IIT KGP’s Clean Energy Dialogue

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Business Standard       Devdiscourse     UNIIndia

PK Sinha Center for Bioenergy and Renewables at IIT Kharagpur has organized the DBT National Workshop on Bioenergy (DNWB 2019) in Kolkata on October 17-18, 2019. Funded by the Department of Biotechnology, Government of India, this workshop aims to bring together bioenergy scientists from around the country to promote a national conversation on and solve technological challenges towards achieving the national mission of deploying clean energy to fight climate change.

The workshop provides a rare opportunity to DBT’s five Bioenergy Centers, namely, the DBT-Pan IIT Center for Bioenergy, the DBT-ICGEB Center for Bioenergy, the DBT-IOCL Center, the DBT-TERI Center for Bioenergy, and the DBT-ICT Center for Energy Biosciences, to come together and discuss their bioenergy research, exchange new ideas, and collaborate towards building a renewable energy future for India.

“Climate change is the biggest threat to our species and our planet today. The reasons for climate change in the post-industrialization period are clearly anthropogenic, i.e., caused by human activity. In the last 168 years, the carbon dioxide levels in the atmosphere have increased by 45%, from 285 ppm in 1850 to 415 ppm in 2018,” said Prof. Saikat Chakraborty, Convenor of the workshop.

This sudden increase of atmospheric carbon dioxide concentration in the post-industrialization period has drastically enhanced the Greenhouse Effect, leading to global warming. The year 2017 was the hottest on record (followed by 2018) without an El Nino boost, with an average global temperature rise of 1°C higher since the pre-industrial level in 1850.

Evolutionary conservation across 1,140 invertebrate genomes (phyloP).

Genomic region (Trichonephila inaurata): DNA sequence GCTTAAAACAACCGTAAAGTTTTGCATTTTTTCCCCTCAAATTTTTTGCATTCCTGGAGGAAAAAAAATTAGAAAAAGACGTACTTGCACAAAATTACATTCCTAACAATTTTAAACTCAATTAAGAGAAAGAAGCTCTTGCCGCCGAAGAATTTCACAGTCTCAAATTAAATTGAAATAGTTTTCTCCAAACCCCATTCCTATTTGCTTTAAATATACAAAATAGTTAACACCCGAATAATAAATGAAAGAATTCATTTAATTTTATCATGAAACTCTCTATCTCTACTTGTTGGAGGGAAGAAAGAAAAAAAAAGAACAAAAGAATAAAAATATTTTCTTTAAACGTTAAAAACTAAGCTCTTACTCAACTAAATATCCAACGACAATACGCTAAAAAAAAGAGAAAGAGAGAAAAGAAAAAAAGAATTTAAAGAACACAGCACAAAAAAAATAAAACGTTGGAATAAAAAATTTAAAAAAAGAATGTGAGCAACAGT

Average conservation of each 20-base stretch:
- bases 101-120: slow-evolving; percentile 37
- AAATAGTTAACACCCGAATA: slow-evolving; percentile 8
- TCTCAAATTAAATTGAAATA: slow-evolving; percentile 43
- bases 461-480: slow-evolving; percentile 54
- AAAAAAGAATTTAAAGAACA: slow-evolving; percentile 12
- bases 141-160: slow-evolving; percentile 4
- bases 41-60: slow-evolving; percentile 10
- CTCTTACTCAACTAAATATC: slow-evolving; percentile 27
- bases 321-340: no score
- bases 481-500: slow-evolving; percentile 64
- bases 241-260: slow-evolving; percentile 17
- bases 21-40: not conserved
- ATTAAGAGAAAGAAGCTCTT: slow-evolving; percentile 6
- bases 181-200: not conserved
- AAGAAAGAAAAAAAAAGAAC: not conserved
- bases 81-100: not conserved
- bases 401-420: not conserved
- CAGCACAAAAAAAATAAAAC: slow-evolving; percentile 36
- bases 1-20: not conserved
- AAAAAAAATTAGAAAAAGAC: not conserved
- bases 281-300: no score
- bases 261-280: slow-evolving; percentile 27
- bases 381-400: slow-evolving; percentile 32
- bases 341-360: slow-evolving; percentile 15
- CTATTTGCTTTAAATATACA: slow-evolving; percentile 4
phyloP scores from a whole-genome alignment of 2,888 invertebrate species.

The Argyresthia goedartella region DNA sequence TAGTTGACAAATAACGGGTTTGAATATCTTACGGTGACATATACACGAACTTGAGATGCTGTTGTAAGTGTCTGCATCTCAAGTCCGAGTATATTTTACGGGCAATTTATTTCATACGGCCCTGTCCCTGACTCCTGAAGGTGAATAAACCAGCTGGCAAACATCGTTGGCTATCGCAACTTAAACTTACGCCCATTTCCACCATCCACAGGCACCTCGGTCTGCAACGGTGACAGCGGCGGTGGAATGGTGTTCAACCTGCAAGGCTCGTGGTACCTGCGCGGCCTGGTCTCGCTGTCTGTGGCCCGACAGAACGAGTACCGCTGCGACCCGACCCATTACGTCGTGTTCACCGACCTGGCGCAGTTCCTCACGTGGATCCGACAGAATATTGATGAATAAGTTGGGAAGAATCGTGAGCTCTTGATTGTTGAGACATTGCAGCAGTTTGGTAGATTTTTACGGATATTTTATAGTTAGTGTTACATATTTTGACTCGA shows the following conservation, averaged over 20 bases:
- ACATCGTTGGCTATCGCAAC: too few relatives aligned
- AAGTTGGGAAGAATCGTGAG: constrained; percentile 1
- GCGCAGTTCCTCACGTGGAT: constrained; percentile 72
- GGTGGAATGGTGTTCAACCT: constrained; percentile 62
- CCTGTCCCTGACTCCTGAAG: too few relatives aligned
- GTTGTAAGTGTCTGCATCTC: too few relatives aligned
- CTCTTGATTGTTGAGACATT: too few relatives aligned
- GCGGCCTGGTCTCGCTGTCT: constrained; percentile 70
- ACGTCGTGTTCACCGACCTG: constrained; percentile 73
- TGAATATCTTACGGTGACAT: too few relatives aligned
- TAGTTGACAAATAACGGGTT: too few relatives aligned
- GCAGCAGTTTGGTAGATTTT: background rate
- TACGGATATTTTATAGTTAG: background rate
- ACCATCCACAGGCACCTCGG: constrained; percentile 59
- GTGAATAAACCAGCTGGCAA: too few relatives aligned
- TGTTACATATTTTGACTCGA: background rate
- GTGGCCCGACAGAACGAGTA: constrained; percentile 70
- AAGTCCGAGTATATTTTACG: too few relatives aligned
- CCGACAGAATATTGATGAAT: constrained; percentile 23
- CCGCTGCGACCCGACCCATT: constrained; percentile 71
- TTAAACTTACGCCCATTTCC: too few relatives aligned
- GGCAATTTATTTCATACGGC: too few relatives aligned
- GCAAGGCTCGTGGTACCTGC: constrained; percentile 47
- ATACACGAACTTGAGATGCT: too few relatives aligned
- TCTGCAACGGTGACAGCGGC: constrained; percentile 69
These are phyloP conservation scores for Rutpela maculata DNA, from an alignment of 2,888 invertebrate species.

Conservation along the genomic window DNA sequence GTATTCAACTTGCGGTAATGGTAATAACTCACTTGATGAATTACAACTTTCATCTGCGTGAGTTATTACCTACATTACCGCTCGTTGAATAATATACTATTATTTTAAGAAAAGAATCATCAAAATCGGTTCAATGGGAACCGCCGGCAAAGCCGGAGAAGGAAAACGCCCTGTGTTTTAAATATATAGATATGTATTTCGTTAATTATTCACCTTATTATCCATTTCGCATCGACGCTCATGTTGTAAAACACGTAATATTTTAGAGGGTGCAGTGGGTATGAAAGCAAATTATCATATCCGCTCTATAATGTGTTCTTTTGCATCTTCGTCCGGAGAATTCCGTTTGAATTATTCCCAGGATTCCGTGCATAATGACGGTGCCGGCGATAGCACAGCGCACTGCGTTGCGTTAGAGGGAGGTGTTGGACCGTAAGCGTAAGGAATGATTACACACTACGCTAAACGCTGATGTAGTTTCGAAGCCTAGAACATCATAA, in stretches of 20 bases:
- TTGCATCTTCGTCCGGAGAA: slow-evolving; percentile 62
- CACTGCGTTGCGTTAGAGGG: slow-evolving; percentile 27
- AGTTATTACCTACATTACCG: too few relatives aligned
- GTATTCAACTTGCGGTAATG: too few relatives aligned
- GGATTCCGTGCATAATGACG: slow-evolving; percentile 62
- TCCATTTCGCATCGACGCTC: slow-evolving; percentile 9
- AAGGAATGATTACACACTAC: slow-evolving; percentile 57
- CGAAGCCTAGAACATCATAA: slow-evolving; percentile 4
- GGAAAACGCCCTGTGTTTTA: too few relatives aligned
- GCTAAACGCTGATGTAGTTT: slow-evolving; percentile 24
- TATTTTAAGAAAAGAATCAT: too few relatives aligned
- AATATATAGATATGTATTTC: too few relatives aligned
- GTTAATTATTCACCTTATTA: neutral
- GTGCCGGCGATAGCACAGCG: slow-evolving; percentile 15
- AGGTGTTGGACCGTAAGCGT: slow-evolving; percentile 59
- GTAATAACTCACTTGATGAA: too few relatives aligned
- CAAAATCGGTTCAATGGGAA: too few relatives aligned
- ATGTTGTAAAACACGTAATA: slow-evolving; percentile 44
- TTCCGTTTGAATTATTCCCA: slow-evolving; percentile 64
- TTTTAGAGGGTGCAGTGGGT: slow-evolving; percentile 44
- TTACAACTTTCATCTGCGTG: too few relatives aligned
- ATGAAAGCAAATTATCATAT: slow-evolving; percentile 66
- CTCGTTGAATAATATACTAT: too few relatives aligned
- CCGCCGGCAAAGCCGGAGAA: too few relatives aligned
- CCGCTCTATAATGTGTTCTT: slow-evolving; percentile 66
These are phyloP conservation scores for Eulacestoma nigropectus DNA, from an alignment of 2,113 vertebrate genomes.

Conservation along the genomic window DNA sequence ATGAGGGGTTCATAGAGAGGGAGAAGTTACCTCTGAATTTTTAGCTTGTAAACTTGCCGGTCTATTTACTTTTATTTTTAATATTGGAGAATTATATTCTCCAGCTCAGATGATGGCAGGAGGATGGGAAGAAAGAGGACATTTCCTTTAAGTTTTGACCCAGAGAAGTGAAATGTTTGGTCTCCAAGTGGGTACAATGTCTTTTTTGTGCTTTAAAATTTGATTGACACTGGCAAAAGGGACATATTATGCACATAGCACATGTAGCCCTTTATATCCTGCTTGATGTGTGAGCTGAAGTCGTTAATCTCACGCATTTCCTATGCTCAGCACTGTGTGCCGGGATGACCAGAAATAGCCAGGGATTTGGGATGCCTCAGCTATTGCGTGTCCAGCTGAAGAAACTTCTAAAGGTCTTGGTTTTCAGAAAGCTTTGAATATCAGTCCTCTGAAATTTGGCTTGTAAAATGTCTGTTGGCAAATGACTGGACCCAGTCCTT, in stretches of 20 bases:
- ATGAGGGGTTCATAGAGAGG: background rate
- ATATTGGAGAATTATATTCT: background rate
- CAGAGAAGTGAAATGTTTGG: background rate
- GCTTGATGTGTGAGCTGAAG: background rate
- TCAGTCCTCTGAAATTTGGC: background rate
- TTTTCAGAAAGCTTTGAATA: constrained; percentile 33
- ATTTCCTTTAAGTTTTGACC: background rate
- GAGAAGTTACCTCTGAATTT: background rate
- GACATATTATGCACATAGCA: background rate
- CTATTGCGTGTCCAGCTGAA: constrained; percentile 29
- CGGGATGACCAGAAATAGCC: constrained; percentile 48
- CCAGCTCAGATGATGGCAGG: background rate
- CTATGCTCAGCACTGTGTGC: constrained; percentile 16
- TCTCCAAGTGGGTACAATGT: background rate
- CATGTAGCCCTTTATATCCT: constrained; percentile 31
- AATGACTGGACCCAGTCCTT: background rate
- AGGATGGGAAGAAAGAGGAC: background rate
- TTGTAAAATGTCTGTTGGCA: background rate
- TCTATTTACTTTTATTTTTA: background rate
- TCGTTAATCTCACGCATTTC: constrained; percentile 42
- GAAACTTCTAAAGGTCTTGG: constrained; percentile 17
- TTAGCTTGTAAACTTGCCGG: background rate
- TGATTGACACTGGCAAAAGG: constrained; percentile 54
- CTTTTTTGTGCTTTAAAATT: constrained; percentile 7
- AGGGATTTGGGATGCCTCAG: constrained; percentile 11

“As we are fast approaching the warning limit of 1.5°C of global warming, set by the Paris International Climate Agreement signed by 175 countries, the changes in global climate will be sweeping and devastating. Many small islands will be wiped out, deltas and coastal cities will be submerged,” remarked Prof. Chakraborty.

The glaciers in the Arctic, the Antarctic and the Himalayas are already melting at alarming rates, leading to a whirlwind of severe weather events: floods, tornadoes, hurricanes, severe snowstorms, scorching heatwaves, droughts and wildfires.

“Two hundred living species of plants and animals are going extinct from our planet every single day. In short, life on earth is in peril in a way it’s never been before,” he added.

Coordinated by Prof. Saikat Chakraborty and Prof. Mrinal K. Maiti of IIT Kharagpur, DNWB-2019 aims to bridge the gap between researchers from academia and industries with other professionals within India through various keynote addresses, scientific and technical lectures and poster presentations encompassing the current situation and future trends on various aspects of bioenergy, including combating climate change through biofuels, algal biofuels, lignocellulosic biofuels, and cyanobacterial biofuels. Professor M.S. Ananth, two-time Former Director of IIT Madras, will be the Chief Guest at the workshop’s inauguration program, and Dr. Anjan Ray, Director, Indian Institute of Petroleum Dehradun, will be the Guest of Honour, while Dr. Sangita M. Kasture, Joint Director, DBT, will be representing the Ministry of Science and Technology, Government of India. The keynote addresses will be delivered by Dr. Anjan Ray, Director of IIP-Dehradun, Prof. Debabrata Das, Former MNRE Chair Professor at IIT Kharagpur, and Dr. Santanu Dasgupta, Senior Vice President at Reliance Industries Limited.

Currently headed by Prof. Makarand M. Ghangrekar, the PK Sinha Centre for Bioenergy and Renewables at IIT Kharagpur was incepted on August 31, 2009, by the hands of its founder and patron Dr. Prabhakant Sinha, an illustrious IIT Kharagpur alumnus. This Centre is India’s first Integrated Bioenergy Centre, which is involved in activities such as knowledge in action by partnering with the government, commercial organizations, knowledge dissemination through academia, industry and policymakers. Experts at the Centre are currently working in the areas of Bioethanol, Biodiesel, Biohydrogen, Biomethane, Algal biorefinery, Microbial fuel cells, Genetic engineering of energy crops, etc.

“We are also exploring various biological processes to innovate efficient, economically viable processes for the treatment of waste. Attempts have also been made to overcome the scale-up challenges of microbial fuel cells for the bioremediation of wastewater and electricity generation,” said the Centre’s Head, Prof. Ghangrekar.

By Shreyoshi Ghosh

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